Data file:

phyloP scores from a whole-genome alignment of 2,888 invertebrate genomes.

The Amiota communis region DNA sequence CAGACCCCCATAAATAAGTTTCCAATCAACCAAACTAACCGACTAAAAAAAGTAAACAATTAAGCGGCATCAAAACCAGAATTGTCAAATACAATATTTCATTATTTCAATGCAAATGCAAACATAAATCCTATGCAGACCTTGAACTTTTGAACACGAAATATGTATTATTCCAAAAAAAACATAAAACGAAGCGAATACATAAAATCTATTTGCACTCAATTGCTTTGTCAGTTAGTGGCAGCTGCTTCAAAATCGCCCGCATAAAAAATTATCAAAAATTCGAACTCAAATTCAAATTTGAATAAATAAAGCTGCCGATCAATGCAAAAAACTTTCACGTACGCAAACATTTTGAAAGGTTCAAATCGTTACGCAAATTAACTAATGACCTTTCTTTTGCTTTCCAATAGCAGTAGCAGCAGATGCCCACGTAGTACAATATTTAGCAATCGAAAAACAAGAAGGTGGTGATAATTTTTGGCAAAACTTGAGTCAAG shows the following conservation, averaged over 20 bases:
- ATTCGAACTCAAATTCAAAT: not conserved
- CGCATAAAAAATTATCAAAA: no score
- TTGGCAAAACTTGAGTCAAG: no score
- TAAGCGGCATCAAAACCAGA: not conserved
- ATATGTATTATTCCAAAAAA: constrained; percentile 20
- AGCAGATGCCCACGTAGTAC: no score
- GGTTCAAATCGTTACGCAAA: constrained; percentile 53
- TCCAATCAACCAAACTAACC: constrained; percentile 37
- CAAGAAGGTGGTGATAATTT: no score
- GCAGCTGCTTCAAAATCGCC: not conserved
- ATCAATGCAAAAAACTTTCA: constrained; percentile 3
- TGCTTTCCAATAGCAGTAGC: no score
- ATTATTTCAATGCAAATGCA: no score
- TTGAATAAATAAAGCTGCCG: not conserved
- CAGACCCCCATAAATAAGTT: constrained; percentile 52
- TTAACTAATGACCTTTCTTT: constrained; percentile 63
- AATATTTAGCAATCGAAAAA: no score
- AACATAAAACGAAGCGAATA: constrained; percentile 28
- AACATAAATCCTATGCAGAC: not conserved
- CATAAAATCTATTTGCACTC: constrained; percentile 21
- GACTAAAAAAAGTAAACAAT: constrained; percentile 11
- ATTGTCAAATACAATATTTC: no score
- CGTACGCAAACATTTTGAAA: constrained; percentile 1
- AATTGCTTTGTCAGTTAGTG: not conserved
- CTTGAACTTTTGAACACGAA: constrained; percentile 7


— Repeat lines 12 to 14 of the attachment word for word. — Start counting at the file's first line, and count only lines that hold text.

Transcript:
- GCAGCTGCTTCAAAATCGCC: not conserved
- ATCAATGCAAAAAACTTTCA: constrained; percentile 3
- TGCTTTCCAATAGCAGTAGC: no score